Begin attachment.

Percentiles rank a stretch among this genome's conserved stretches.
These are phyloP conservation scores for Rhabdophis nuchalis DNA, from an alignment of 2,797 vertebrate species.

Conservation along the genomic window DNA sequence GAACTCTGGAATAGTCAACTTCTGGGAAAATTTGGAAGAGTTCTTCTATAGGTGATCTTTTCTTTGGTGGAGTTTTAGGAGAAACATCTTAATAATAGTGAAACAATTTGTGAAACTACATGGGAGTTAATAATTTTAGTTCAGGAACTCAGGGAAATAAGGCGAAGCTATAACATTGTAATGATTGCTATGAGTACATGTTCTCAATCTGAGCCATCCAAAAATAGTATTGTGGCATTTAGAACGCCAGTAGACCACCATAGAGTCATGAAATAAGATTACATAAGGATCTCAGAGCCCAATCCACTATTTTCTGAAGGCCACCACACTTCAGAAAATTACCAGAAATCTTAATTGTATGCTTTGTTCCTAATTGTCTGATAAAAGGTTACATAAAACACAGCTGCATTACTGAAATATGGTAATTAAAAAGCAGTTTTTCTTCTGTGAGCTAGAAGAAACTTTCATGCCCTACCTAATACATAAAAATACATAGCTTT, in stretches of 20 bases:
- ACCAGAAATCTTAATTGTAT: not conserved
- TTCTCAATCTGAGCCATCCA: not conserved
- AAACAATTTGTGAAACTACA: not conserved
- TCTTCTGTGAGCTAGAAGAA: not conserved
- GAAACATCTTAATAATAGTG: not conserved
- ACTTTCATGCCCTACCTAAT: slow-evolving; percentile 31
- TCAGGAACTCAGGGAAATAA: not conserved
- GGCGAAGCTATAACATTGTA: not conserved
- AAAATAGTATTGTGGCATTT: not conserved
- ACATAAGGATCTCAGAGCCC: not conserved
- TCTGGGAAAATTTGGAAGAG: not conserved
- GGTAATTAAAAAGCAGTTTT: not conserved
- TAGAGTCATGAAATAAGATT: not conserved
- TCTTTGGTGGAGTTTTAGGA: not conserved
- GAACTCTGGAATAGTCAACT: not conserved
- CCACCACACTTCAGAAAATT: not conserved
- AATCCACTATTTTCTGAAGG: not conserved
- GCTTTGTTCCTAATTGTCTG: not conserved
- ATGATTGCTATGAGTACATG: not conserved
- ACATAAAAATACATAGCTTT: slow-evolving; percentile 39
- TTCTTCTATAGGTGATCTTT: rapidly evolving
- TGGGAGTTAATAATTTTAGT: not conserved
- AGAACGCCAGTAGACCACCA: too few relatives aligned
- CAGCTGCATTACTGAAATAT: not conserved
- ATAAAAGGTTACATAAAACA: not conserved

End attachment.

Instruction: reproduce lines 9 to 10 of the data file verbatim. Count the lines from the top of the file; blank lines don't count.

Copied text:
- ACTTTCATGCCCTACCTAAT: slow-evolving; percentile 31
- TCAGGAACTCAGGGAAATAA: not conserved